519 Tasting Notes
1 big bag for 500mL water (medium take-out cup from Starbucks), no milk or sweetener.
Ai yi yi. Be careful if you get Joy to go. Traffic and other delays meant mine steeped wayyyy too long. The oolong is lost. Astringent and spicy Darjeelings, intoxicated with new power, have bullied this cup. Some stronger black tea is grunting in the background. Something else— oolong?— tastes scalded. I love a good strong tea, but Tazo’s Joy is delicate and complex. Steep carefully!
1 TB for 500mL water, no milk or sweetener.
I find Kenya Black Dryer Mouth — so named for the malty pucker it can cause — tastes and feels like a cousin of Assam. It’s brighter in scent and liquor than an Assam, more like a Ceylon that way, but it’s got maltiness, baby. Smooth finish, no bitterness.
Dry leaves look black; steeped leaves turn a beautiful dark rust with some dark green.
Light to medium mouthfeel. Not as creamy or chewy as a good Assam (can ya tell I’m out of Assam and dying to have some this morning?) but very, very good. Bright and feisty.
Many Irish Breakfast blends use Kenya teas.
2 bags for 500 mL water, no milk or sweetener.
Decaf black tea is dicey. I often find it tastes stale or hollow.
Stash decaf English Breakfast is not the best black tea from Stash, and it’s not the most flavourful English Breakfast blend. I blame the decaffing for this, not the tea itself.
BUT … and this is a major saving ‘but’ … when I wake up feeling sick at 2 in the morning and sleep seems as far away as a Darjeeling estate, Stash’s decaf English Breakfast is lovely. I brew it strong, of course, try to steep it past the decaf hollowness; it quickly slides then into a comforting, if astringent, puckery maltiness. I love it. And even if it doesn’t help me get back to sleep, at least it won’t keep me awake.
2 bags for 500mL water, no sweetener or milk.
I generally don’t care for flavoured black teas. Too often the black tea base is of a low quality, and the added flavour seems to mask, rather than accentuate, the tea. Stash, however, do a consistently good job with flavoured black teas, especially for bagged tea.
There’s Indian black tea in this blend, perhaps Assam, or maybe it’s Kenyan … something’s got a kiss of malt to it. The maltiness then emphasizes the peach flavour, which is heavy but not fake. After 5 minutes, the brew gets astringent, but not, surprisingly, bitter.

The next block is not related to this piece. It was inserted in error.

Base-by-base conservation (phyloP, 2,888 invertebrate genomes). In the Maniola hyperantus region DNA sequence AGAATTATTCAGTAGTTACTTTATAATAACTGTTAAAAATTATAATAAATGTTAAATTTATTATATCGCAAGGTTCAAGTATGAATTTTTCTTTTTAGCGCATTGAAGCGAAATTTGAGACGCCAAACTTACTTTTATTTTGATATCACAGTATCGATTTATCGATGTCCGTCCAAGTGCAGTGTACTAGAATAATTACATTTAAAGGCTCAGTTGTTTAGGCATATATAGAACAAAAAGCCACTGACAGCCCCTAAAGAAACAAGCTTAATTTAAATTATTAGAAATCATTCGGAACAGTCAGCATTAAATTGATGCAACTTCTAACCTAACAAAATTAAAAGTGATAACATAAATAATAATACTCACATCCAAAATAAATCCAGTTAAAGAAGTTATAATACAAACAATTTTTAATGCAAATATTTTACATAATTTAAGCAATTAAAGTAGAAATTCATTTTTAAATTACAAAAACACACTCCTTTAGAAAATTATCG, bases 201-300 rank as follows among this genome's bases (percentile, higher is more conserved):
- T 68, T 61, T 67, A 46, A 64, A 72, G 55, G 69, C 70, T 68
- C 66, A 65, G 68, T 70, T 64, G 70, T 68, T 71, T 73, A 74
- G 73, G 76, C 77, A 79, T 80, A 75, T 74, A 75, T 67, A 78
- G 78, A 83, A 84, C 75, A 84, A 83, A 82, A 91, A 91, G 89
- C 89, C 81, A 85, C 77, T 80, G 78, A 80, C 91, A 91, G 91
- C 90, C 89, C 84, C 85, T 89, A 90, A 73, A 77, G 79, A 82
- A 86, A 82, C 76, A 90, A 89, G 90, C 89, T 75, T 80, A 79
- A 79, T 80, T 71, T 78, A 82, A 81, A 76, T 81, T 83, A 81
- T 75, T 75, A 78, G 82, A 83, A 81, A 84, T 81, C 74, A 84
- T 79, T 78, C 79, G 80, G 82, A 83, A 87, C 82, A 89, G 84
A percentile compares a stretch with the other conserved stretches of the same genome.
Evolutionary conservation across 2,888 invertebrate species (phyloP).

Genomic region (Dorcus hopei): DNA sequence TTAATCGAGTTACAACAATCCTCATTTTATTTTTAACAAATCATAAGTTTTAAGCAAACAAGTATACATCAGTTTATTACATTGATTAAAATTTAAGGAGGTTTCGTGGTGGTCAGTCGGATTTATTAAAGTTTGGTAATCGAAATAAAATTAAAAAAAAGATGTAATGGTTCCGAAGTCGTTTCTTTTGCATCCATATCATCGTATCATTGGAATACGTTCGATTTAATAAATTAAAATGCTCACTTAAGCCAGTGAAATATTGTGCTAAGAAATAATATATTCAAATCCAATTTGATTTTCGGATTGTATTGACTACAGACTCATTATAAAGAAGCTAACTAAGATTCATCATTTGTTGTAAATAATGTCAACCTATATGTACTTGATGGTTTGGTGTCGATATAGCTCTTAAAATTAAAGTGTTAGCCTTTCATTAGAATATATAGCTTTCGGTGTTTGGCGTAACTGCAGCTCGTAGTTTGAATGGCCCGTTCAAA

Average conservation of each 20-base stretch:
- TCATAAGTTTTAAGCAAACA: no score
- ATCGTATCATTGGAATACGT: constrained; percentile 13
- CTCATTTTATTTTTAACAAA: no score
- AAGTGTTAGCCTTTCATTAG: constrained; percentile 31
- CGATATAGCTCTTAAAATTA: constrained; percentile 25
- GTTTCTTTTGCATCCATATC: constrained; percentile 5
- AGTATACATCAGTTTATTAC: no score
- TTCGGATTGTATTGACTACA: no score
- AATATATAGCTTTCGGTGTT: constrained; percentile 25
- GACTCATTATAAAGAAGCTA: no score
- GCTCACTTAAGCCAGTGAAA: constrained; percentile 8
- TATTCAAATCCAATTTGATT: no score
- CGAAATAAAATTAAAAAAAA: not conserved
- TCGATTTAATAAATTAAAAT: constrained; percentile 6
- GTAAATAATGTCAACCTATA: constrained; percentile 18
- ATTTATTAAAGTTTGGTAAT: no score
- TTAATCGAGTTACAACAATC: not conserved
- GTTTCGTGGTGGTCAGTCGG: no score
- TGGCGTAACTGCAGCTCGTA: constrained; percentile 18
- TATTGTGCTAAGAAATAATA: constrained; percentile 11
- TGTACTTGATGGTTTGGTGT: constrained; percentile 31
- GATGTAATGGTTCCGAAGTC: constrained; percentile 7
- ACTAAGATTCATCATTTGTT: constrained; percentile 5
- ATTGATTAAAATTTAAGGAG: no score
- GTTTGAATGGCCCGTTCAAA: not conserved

The peach flavour is better than that ubiquitous radioactive peach flavour/stench that seemed to infest everything in the late 1980s; there’s depth to the peachiness here, which then emphasizes the slight maltiness of the black tea, and so back and forth, back and forth …
Medium to heavy body. Silky mouthfeel. Not an everyday tea for me, but one I cherish when I’m in the mood for it. I don’t care for everything Stash offers, not by a long shot, but when they get it right, like this Peach tea, they seriously get it right.
1 TB for 500mL water, 1 packet stevia, no milk
Well now, this is more like it.
I’ve pouted before about the relative not-spiciness of anything labelled ‘chai’ from David’s Tea. I’d found two exceptions — Chai Guarana and Cinnamon Rooibos Chai. I’d forgotten about Saigon Chai, which I’d ordered and quickly finished several months ago. I just brewed up a sample received in my last order.
The dry leaves look intriguing, especially with the peppercorns and caradamom. The aroma carries a very deep cinnamon, not at all the festive and playful cinnamon of Christmas cookies or chewing gum. Assam is the base, which is as it should be, harumph. ;) The Assam does not dominate, but neither does it get lost like China black teas can under chai spices.
I find a bit of sweetening brings out the spices and their heat a bit more. Still not a hot chai — lags behind David’s Cinnamon Rooibos Chai for heat — but at least it’s not cold and damp chai.
Ginger. Caradmon is good, but I am finding that I always want tons of ginger in chai. No ginger in this one. But the cinnamon is wonderful. Extra points for the bliss-me-out Vietnamese cinnamon.
4 TB for a 6-cup Brown Betty teapot, 2 packs of stevia (for the whole pot), no milk.
I don’t often make tea by the pot for myself. I like my teas and tisanes mad hot, so even a cozied pot tends to cool off long before I can finish it. And microwaved tea — I dunno, it never stays hot very long, and I figure I’m probably wrecking anything beneficial in the brew. (I have no evidence for that feeling; it’s just a personal hunch thing.)
But today I thought I’d play with my beloved Super Chocolate. Measurements above. I put the stevia in the pot with the loose leaves. No infuser. (I can often taste something papery from those handy disposable tea-sacks, and something tinny from cheaper metal infusers.) A good 15-minute steep to get things started …
If my kidneys can handle it, I might have this pot gone before it gets too cold.
That said, room temp or even chilled Super Chocolate is quite delicious, too.
1.5 TB for 500mL water, no milk or sweetener.
I file this one under ‘Cup of Tea That Could Save Your Life.’
Dry leaves smell like sunshine and malt and a very faint whiff of smoke. Long leaves, like Yunnan black needles, that unfurl beautifully.
A slight pinch more tea prevents bitterness after a longer steep and makes for a heavier body, too. Malty, slightly astringent but never murky.
Deliciously strong without tearing the skin off your mouth or the enamel off your teeth. Not bitter. Quite fortifying. Verging on Orwell territory again: a cup of tea that can make me feel braver, wiser and more optmistic.
2 TB in a gourd, 125 mL water, no sweetener or milk, drunk through a bombilla.
Okay, I think I’ve found the balance. Not so much banana-ness this way. And it kicks with caffeine, or mateine, or whatever’s in yerba mate. Not my go-to mate, but an intense and lovely treat. Quite sweet on its own. Delicious scents of malt, chocolate and pipe smoke. Weird, but I like it.